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 05 Jun 2020

Neville Andre


by Adam Hartman

ERONGO governor Neville Andre has warned public and private institutions not to abuse the Covid-19 pandemic for their own gain and not to throw victims of the virus and its economic impact under the proverbial bus.

He said this at the Anti-Corruption Commission's (ACC) annual media briefing at Swakopmund on Wednesday.

“It is such abnormal times when the instruments and institutions for integrity, transparency and accountability will come to test to ensure the resources earmarked for activities under Covid-19 are spent on the intended purposes,” Andre said.

He said if care is not taken, vulnerable communities will be deprived of the required support in terms of water provision, food distribution, sanitisers, personal protective gear, and crucial medical equipment and supplies.

He called on institutions dealing with procurement to be transparent and have open bidding processs.

“We must ensure no one is deprived through dubious deals, benefits to friends and families, and price fixing,” he said.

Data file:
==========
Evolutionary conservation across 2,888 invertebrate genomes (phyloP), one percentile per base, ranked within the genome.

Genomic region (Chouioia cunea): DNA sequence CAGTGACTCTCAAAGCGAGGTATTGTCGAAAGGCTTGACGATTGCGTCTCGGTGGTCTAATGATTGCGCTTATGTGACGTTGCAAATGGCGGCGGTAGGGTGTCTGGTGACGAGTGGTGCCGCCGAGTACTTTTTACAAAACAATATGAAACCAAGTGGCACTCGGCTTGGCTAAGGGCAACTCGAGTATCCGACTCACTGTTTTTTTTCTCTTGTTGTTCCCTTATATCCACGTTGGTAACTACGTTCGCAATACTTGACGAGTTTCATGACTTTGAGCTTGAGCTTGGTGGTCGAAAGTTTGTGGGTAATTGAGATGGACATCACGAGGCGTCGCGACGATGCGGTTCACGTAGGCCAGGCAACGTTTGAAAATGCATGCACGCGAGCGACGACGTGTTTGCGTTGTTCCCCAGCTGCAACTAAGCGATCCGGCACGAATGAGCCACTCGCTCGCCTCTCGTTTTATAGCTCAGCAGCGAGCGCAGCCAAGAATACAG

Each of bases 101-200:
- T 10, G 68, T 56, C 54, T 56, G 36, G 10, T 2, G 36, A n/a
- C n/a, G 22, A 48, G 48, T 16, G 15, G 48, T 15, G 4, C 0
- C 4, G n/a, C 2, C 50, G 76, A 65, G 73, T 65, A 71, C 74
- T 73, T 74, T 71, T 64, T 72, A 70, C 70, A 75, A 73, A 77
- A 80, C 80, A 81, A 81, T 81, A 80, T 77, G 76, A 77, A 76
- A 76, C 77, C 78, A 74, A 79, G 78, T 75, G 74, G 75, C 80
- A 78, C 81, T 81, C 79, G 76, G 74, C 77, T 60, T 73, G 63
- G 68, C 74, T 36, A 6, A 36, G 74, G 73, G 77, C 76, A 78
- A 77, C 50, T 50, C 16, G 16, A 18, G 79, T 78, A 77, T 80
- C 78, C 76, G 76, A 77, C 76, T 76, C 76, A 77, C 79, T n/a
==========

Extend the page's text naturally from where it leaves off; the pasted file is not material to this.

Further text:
He said corruption could lead to an increase in the spread of the virus and an increase in deaths.

It will result in substandard medical equipment and facilities, and the economy would continue to crumble, he said.

He also referred to the long drought which devastated farmers in the region recently.

“Help for farmers and communities affected by this must still be a priority,” he said.

Andre pleaded to those involved with such procurements not to entertain nepotism, price fixing and self-interest.

“People must not be deprived from the much-needed development they deserve,” he said.

He committed his office to the fight against corruption by demanding regular reports on procurement from public agencies in the Erongo region, and through continuous monitoring of progress of projects.

He also called for the increase of the Anti-Corruption Commission's budget to effectively fight corruption.

According to the ACC's chief public education and corruption prevention officer, Tobias Amoonga, Namibia, of 180 countries, dropped four places (one point) on the Transparency International Corruption Perception Index from being number 52 in 2018 to 56 in 2019.

Furthermore, ACC investigator Frieda Kanyama told the media the agency is currently dealing with 82 cases of which 59 is ongoing, 18 in court and four have been referred to the prosecutor general. One case is pending.

Since last year, 15 cases have been finalised.


SOURCE: The Namibian